8520ce813fRobert Mustacchi * double edged sword. When a hypervisor doesn't actually implement a cpuid
8530ce813fRobert Mustacchi * leaf, it'll often return all zeros. Because of that, you'll often see various
8540ce813fRobert Mustacchi * checks scattered about fields being non-zero before we assume we can use
8550ce813fRobert Mustacchi * them.
8560ce813fRobert Mustacchi *
8570ce813fRobert Mustacchi * When it comes to topology information, the hypervisor is often incentivized
8580ce813fRobert Mustacchi * to lie to you about topology. This is because it doesn't always actually
8590ce813fRobert Mustacchi * guarantee that topology at all. The topology path we take in the system
8600ce813fRobert Mustacchi * depends on how the CPU advertises itself. If it advertises itself as an Intel
8610ce813fRobert Mustacchi * or AMD CPU, then we basically do our normal path. However, when they don't
8620ce813fRobert Mustacchi * use an actual vendor, then that usually turns into multiple one-core CPUs
8630ce813fRobert Mustacchi * that we enumerate that are often on different sockets. The actual behavior
8640ce813fRobert Mustacchi * depends greatly on what the hypervisor actually exposes to us.
8650ce813fRobert Mustacchi *
8660ce813fRobert Mustacchi * --------------------
8670ce813fRobert Mustacchi * Exposing Information
8680ce813fRobert Mustacchi * --------------------
8690ce813fRobert Mustacchi *
8700ce813fRobert Mustacchi * We expose CPUID information in three different forms in the system.
8710ce813fRobert Mustacchi *
8720ce813fRobert Mustacchi * The first is through the x86_featureset variable. This is used in conjunction
8730ce813fRobert Mustacchi * with the is_x86_feature() function. This is queried by x86-specific functions
8740ce813fRobert Mustacchi * to determine which features are or aren't present in the system and to make
8750ce813fRobert Mustacchi * decisions based upon them. For example, users of this include everything from
8760ce813fRobert Mustacchi * parts of the system dedicated to reliability, availability, and
8770ce813fRobert Mustacchi * serviceability (RAS), to making decisions about how to handle security
8780ce813fRobert Mustacchi * mitigations, to various x86-specific drivers. General purpose or
8790ce813fRobert Mustacchi * architecture independent drivers should never be calling this function.
8800ce813fRobert Mustacchi *
8810ce813fRobert Mustacchi * The second means is through the auxiliary vector. The auxiliary vector is a
8820ce813fRobert Mustacchi * series of tagged data that the kernel passes down to a user program when it
8830ce813fRobert Mustacchi * begins executing. This information is used to indicate to programs what
8840ce813fRobert Mustacchi * instruction set extensions are present. For example, information about the
8850ce813fRobert Mustacchi * CPU supporting the machine check architecture (MCA) wouldn't be passed down
8860ce813fRobert Mustacchi * since user programs cannot make use of it. However, things like the AVX
8870ce813fRobert Mustacchi * instruction sets are. Programs use this information to make run-time
8880ce813fRobert Mustacchi * decisions about what features they should use. As an example, the run-time
8890ce813fRobert Mustacchi * link-editor (rtld) can relocate different functions depending on the hardware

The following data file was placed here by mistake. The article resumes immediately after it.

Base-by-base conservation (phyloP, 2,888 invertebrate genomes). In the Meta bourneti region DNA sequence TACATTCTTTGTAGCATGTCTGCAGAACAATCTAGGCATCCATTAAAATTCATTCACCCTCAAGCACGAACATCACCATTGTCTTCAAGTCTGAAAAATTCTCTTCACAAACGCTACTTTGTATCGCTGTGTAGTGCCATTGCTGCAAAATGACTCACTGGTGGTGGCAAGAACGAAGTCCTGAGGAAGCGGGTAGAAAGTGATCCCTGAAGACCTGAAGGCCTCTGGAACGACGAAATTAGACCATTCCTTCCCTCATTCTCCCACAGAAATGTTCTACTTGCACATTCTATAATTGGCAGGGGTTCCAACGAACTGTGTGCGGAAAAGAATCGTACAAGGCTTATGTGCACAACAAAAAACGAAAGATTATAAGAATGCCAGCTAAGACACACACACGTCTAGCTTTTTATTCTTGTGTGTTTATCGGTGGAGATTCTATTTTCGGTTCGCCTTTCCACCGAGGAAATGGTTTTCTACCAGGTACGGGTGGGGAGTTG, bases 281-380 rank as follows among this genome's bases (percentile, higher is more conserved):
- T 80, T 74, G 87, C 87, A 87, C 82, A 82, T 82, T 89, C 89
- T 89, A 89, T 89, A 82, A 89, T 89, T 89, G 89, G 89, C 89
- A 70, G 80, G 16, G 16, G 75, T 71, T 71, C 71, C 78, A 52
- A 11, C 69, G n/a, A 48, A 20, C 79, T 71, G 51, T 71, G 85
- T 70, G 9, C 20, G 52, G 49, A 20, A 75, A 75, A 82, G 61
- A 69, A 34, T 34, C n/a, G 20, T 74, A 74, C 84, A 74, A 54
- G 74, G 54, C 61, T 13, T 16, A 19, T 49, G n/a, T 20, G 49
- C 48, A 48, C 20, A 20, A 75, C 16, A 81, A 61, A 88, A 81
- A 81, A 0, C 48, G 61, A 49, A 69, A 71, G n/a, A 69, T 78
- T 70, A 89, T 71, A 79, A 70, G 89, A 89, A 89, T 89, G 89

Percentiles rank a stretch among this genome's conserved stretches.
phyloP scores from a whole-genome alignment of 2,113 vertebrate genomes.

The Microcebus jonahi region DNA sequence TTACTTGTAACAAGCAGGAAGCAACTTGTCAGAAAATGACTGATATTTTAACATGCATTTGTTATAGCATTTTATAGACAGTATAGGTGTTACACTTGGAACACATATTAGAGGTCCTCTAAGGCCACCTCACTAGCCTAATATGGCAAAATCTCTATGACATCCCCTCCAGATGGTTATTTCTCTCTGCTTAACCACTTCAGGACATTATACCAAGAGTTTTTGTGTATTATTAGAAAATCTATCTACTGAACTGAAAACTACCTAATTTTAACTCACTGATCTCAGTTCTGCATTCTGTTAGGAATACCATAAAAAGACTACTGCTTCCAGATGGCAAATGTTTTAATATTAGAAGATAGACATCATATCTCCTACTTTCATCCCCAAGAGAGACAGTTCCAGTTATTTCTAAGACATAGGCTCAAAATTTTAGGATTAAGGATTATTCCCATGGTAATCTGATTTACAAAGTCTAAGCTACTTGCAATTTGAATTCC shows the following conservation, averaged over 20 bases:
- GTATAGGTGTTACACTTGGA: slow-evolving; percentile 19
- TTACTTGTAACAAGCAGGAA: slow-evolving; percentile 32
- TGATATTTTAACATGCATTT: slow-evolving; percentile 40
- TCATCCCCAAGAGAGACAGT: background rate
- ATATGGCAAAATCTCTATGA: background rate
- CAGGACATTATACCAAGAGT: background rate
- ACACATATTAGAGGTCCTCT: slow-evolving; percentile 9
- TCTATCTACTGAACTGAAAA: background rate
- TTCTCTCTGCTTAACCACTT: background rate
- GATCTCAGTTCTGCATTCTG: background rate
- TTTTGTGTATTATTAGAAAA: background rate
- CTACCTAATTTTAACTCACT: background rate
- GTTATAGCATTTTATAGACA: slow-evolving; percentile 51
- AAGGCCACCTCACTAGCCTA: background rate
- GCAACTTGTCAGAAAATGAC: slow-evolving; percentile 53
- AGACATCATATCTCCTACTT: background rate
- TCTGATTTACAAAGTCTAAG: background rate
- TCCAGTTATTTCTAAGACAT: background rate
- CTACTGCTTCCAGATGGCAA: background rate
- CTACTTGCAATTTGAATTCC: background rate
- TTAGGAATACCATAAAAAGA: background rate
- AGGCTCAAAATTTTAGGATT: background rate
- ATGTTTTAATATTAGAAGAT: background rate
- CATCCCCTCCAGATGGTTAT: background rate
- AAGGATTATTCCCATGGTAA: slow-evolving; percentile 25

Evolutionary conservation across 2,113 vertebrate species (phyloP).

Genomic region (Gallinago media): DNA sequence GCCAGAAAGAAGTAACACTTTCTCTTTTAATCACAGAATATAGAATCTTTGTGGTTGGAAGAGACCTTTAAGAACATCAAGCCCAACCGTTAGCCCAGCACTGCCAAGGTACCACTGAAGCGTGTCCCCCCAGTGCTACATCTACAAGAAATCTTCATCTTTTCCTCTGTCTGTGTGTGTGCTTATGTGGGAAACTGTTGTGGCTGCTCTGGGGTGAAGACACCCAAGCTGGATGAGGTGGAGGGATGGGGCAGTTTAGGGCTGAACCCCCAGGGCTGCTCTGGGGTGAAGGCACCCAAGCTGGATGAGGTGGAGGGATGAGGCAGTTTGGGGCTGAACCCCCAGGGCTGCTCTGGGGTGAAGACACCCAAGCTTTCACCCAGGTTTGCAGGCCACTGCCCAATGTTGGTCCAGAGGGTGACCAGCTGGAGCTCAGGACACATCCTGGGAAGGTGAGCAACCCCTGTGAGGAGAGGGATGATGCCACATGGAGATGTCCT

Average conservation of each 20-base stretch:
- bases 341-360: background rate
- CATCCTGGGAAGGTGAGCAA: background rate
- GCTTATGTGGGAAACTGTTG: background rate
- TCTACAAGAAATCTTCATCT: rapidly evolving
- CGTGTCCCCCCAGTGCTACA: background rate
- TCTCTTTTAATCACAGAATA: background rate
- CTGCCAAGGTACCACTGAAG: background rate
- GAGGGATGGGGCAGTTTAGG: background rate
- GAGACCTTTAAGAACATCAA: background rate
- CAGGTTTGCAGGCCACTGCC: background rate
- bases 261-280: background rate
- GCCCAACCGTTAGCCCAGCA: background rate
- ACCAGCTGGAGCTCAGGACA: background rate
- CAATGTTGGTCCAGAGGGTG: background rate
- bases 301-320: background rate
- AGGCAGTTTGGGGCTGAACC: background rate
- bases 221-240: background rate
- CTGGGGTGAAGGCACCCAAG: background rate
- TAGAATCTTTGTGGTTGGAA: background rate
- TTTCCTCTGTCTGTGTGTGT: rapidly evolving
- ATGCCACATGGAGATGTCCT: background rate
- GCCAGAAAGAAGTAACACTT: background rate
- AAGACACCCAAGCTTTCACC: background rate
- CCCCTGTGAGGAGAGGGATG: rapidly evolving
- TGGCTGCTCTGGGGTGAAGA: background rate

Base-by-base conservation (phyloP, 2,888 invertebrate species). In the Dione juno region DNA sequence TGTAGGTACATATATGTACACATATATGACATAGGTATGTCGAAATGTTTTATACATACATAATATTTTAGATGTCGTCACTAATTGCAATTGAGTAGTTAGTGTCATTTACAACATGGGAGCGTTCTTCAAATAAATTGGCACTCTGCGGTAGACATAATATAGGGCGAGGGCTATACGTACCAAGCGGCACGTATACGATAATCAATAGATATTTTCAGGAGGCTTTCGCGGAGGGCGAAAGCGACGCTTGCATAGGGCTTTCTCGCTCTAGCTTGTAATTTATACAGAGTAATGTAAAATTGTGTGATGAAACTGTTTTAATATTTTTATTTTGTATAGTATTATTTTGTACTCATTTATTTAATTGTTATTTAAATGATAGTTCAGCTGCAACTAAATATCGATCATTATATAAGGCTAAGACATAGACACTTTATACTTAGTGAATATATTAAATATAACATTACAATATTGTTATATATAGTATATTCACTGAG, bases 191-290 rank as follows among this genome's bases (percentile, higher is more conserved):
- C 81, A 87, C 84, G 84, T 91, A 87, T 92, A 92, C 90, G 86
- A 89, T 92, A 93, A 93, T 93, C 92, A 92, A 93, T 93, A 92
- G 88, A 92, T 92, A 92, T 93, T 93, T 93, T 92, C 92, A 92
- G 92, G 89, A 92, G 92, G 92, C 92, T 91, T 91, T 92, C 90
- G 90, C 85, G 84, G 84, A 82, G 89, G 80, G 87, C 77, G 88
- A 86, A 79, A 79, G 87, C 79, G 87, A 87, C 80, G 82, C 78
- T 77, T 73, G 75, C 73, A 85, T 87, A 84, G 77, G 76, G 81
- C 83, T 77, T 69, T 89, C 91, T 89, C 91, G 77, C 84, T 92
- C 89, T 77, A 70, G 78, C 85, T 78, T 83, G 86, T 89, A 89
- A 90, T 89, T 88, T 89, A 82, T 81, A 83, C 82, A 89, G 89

8900ce813fRobert Mustacchi * support available.
8910ce813fRobert Mustacchi *
8920ce813fRobert Mustacchi * The final form is through a series of accessor functions that all have the
8930ce813fRobert Mustacchi * form cpuid_get*. This is used by a number of different subsystems in the
8940ce813fRobert Mustacchi * kernel to determine more detailed information about what we're running on,
8950ce813fRobert Mustacchi * topology information, etc. Some of these subsystems include processor groups
8960ce813fRobert Mustacchi * (uts/common/os/pg.c.), CPU Module Interface (uts/i86pc/os/cmi.c), ACPI,
8970ce813fRobert Mustacchi * microcode, and performance monitoring. These functions all ASSERT that the
8980ce813fRobert Mustacchi * CPU they're being called on has reached a certain cpuid pass. If the passes
8990ce813fRobert Mustacchi * are rearranged, then this needs to be adjusted.
90065f2042Robert Mustacchi *
90165f2042Robert Mustacchi * -----------------------------------------------
90265f2042Robert Mustacchi * Speculative Execution CPU Side Channel Security
90365f2042Robert Mustacchi * -----------------------------------------------
90465f2042Robert Mustacchi *
90565f2042Robert Mustacchi * With the advent of the Spectre and Meltdown attacks which exploit speculative
90665f2042Robert Mustacchi * execution in the CPU to create side channels there have been a number of
90765f2042Robert Mustacchi * different attacks and corresponding issues that the operating system needs to
90865f2042Robert Mustacchi * mitigate against. The following list is some of the common, but not
90965f2042Robert Mustacchi * exhaustive, set of issues that we know about and have done some or need to do
91065f2042Robert Mustacchi * more work in the system to mitigate against:
91165f2042Robert Mustacchi *
91265f2042Robert Mustacchi *   - Spectre v1
91342cd193John Levon *   - swapgs (Spectre v1 variant)
91465f2042Robert Mustacchi *   - Spectre v2
91565f2042Robert Mustacchi *   - Meltdown (Spectre v3)
91665f2042Robert Mustacchi *   - Rogue Register Read (Spectre v3a)
91765f2042Robert Mustacchi *   - Speculative Store Bypass (Spectre v4)